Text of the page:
Just before Christmas we enjoyed one of Edinburgh’s Street of Light performances in the Royal Mile.
That fusion of lighting and music reminded me that communicating across digital channels should be seamless, consistent and synchronised.
Although I’d acquired some digital skills when working, I’ve had to learn to use new tools and techniques since I left the office environment.
Some have been easy. Some are much more challenging!
I didn’t realise how much I used to depend on work colleagues for advice on technical issues. A belated thank you, folks.
While developing digital skills is not “a hobby” in its own right, it is a critical part of many of my other hobbies – current and planned.
This is what I have achieved so far:
- setting up and managing my Twitter account
- getting this blog up and running
- drafting content for my Church’s website
- (beginning to) get to grips with its content management system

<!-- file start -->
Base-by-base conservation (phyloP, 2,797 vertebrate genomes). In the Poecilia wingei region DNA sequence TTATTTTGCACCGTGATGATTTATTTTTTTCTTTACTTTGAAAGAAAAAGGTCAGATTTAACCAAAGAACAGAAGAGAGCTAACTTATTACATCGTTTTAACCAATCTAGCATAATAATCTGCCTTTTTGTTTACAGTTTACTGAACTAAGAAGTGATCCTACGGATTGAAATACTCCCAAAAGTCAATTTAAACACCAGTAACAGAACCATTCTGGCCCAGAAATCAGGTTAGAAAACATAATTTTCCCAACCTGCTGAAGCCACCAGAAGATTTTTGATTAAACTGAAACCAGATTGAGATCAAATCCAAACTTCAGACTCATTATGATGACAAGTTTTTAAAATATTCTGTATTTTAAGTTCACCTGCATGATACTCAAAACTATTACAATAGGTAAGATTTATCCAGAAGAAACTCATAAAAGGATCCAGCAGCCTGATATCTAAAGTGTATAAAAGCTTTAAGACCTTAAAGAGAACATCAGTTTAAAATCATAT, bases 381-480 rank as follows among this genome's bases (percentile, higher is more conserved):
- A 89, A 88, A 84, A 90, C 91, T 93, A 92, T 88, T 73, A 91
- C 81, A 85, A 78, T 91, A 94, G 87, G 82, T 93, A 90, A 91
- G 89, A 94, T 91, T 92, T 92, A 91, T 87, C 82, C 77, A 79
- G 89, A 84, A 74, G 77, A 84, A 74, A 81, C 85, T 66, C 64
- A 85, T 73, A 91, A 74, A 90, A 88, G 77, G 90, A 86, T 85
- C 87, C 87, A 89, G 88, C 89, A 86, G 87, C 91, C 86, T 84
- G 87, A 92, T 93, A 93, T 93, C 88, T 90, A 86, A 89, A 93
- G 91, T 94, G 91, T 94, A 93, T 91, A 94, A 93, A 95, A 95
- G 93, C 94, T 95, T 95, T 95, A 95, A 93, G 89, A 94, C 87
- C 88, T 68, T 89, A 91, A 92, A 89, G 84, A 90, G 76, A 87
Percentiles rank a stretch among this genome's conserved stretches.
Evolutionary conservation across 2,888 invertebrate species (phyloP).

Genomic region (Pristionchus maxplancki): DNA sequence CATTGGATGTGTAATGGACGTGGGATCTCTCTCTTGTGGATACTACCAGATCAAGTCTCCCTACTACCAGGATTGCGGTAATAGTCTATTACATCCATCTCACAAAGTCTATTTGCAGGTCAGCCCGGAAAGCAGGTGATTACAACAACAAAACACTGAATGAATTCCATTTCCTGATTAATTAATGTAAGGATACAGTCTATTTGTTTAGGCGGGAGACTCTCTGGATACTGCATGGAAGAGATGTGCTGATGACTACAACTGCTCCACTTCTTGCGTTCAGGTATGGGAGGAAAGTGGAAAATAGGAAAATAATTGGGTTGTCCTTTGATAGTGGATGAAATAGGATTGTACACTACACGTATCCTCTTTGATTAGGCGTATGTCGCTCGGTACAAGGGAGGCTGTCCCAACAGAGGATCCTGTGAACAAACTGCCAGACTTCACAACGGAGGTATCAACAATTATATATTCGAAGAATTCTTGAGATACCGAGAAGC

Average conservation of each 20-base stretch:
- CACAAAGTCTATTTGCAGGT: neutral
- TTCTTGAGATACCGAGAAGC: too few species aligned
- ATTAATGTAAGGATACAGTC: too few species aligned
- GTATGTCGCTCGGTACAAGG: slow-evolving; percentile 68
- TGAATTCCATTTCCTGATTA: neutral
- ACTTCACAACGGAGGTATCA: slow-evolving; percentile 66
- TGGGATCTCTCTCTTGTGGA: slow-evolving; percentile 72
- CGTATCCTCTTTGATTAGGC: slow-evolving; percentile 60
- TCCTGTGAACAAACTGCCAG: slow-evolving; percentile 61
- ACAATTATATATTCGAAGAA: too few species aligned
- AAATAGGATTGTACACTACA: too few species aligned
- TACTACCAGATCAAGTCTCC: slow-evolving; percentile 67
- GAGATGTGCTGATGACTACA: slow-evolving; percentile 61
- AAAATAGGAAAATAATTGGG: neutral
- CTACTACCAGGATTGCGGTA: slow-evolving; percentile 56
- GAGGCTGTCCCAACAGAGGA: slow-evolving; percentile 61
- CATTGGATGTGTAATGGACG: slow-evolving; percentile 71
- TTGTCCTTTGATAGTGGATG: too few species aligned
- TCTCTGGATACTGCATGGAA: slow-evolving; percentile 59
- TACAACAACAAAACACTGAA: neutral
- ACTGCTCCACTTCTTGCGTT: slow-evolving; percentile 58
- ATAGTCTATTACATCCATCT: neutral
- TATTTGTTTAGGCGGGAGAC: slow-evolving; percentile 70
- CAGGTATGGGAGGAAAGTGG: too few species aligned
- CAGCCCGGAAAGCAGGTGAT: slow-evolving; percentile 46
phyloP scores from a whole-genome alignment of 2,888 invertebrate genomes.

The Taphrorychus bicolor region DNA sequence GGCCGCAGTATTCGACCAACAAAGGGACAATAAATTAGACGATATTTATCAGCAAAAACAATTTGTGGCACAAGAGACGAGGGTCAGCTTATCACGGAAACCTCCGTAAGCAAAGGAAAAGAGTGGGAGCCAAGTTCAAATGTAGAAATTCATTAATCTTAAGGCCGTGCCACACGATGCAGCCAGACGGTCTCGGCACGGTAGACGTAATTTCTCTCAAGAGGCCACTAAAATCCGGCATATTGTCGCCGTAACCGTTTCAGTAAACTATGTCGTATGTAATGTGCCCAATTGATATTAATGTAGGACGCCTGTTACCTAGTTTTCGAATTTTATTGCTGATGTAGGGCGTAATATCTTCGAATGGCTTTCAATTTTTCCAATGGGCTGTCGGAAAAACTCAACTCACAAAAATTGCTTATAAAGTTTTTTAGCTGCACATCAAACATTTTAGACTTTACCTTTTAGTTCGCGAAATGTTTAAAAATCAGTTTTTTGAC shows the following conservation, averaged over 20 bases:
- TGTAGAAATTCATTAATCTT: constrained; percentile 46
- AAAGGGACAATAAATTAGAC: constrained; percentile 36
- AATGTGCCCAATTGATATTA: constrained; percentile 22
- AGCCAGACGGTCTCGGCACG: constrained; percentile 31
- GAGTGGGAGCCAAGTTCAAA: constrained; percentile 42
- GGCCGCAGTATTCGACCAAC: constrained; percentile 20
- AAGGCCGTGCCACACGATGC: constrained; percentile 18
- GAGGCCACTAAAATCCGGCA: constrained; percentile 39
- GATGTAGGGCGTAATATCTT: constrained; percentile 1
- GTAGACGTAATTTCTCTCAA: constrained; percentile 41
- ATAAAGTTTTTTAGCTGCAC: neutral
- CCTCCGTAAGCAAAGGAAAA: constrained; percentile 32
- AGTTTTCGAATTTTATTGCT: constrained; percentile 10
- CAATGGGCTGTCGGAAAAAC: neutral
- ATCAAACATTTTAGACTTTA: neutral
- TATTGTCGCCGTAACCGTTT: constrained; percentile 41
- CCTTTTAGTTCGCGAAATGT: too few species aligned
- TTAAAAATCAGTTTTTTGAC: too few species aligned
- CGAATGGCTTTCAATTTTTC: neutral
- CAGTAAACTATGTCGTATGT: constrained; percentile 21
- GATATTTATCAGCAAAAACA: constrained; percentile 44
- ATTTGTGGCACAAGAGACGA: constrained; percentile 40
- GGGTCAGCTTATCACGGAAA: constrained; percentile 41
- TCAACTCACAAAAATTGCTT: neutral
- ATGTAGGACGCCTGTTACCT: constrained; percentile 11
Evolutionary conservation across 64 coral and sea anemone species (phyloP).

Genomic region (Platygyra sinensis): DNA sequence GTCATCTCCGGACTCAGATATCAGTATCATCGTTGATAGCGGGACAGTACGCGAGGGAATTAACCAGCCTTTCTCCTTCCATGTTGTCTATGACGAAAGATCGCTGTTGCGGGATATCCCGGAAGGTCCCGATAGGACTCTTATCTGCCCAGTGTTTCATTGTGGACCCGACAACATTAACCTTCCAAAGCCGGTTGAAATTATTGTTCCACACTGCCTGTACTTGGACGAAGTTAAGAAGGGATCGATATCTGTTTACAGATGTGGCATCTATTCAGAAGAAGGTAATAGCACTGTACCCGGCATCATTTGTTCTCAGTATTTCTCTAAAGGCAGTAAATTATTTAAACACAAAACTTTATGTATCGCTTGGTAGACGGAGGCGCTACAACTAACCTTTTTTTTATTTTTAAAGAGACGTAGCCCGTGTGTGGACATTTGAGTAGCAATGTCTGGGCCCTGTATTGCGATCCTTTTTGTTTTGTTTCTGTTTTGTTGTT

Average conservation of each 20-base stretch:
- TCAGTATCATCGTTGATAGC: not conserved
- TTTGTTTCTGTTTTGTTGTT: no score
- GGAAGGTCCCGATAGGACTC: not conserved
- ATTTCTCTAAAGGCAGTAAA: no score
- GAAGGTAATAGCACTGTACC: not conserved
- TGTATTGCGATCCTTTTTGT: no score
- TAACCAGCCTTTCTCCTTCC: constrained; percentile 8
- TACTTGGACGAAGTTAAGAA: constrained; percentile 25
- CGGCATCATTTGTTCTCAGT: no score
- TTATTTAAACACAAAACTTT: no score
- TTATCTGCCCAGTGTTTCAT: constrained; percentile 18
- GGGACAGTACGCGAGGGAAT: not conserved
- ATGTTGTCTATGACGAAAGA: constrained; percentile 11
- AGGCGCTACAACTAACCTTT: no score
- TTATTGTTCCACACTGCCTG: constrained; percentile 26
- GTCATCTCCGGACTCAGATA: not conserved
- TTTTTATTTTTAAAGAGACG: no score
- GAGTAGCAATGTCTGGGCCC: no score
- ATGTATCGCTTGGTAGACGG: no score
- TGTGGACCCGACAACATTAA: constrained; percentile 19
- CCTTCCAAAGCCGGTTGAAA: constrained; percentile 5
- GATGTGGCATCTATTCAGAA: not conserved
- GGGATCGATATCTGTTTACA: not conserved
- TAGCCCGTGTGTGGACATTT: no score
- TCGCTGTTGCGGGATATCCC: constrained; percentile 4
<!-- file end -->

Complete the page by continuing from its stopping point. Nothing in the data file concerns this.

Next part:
- re-shaping the website architecture (a work in progress)
- mastering a smartphone after years of being on Blackberry
- acquiring a lively Pinterest habit
I’m indebted to the masses of advice ‘out there’ – particularly on blogging. This post on comms2point0 by Emma Rodgers is great.
Actually comms2point0 is a terrific source of inspiration for all comms-related topics.
And I’ve been a fan of Dan Slee’s output for a while. He recently offered loads of practical tips about writing for the web, advice I will follow when working on the church’s website.
Hopefully my output will be as entertaining and illuminating as the Street of Light.
Absorption factor: 8 out of 10. Hours go by as I fiddle with fonts, search for annoyingly obscure buttons in content management systems, and edit, edit, edit …
Results: I leave that to you to judge. Still a work-in-progress, from my point of view.
Cost: Thanks to all that free stuff, no spend to date.